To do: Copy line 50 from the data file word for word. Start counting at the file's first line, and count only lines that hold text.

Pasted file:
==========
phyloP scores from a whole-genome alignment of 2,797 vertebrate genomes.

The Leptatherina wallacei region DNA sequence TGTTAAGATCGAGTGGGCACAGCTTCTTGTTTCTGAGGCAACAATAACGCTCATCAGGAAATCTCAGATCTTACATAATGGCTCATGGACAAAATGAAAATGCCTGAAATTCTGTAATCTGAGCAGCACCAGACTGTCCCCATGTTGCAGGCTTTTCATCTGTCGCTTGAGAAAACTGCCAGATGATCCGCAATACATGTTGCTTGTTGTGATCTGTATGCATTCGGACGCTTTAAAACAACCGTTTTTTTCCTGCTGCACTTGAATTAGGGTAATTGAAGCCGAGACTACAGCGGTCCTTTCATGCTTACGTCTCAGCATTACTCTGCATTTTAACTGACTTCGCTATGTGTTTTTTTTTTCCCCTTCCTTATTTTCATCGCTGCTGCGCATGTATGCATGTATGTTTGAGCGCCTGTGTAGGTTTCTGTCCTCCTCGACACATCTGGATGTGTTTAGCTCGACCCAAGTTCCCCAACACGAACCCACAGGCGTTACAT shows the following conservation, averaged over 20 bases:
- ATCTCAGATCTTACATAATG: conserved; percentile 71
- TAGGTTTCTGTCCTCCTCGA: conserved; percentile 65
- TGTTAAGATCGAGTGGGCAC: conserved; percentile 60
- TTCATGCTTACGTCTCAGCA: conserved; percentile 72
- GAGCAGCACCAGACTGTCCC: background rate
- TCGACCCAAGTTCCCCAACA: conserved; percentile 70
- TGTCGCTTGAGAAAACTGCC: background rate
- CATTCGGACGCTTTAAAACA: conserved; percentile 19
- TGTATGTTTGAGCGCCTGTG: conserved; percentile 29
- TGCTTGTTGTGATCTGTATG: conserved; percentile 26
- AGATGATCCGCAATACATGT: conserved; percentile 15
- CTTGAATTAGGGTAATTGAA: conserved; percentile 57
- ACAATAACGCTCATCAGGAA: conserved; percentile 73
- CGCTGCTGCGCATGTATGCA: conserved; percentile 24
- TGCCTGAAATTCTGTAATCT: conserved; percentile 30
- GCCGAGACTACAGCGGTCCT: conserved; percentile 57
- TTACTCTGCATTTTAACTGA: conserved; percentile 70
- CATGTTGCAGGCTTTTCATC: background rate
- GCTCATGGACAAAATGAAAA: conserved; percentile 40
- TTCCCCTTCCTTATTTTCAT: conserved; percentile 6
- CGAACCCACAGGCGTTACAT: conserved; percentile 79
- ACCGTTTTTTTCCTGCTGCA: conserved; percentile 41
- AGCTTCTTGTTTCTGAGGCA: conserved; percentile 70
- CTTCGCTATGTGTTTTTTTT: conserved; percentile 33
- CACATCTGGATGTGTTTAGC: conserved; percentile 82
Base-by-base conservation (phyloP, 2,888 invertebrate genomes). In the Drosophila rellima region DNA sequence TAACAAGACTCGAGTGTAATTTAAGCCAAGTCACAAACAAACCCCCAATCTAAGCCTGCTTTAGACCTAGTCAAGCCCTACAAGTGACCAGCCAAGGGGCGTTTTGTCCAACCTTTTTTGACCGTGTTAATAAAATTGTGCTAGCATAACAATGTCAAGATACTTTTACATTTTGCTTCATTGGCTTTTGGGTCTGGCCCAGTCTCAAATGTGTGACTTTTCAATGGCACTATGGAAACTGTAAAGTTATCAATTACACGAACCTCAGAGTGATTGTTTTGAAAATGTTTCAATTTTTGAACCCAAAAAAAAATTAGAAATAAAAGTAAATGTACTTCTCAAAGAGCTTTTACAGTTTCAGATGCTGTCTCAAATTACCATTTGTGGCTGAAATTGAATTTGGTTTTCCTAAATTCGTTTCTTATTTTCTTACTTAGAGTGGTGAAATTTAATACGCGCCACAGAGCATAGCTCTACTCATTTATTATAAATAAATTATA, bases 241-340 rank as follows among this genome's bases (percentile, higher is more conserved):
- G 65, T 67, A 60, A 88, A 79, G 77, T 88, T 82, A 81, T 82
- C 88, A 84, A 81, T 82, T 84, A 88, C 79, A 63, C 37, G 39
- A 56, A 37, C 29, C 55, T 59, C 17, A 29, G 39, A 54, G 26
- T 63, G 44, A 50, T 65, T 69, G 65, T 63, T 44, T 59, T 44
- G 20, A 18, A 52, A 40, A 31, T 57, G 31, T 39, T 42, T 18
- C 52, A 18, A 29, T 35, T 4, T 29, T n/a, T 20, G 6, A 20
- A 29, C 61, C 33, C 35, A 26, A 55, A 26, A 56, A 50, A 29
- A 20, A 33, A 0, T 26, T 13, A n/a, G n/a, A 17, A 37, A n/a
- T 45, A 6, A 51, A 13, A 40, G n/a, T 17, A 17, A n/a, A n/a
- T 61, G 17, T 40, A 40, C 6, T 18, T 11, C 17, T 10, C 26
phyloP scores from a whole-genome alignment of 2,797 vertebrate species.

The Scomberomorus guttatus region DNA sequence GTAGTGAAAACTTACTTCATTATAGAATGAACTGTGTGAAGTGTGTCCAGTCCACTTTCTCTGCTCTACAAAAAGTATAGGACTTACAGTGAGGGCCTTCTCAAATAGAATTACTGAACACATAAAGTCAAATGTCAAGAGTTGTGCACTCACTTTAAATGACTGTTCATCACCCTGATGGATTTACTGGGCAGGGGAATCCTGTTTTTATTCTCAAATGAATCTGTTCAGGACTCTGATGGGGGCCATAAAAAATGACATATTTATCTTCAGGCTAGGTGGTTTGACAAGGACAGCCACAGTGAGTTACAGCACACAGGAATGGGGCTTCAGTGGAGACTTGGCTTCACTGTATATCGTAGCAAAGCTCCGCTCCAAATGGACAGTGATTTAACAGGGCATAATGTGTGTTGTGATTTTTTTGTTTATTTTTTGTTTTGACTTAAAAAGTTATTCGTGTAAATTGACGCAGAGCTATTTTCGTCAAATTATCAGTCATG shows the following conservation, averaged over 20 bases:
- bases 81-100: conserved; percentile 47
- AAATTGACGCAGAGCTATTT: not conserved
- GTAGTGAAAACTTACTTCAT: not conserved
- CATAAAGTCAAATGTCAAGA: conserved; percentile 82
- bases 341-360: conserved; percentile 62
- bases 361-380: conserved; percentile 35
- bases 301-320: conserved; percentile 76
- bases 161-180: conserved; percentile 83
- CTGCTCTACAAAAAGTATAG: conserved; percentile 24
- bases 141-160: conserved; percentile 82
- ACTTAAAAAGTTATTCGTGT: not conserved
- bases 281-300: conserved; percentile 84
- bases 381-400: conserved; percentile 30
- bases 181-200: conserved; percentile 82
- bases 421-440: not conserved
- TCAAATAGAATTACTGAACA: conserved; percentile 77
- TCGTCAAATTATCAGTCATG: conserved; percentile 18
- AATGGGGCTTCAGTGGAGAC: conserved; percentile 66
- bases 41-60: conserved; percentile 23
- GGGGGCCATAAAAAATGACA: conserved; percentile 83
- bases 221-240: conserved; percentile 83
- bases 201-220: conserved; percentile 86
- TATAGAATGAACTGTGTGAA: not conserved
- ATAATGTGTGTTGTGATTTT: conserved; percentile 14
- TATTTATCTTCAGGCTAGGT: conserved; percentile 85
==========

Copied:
- bases 141-160: conserved; percentile 82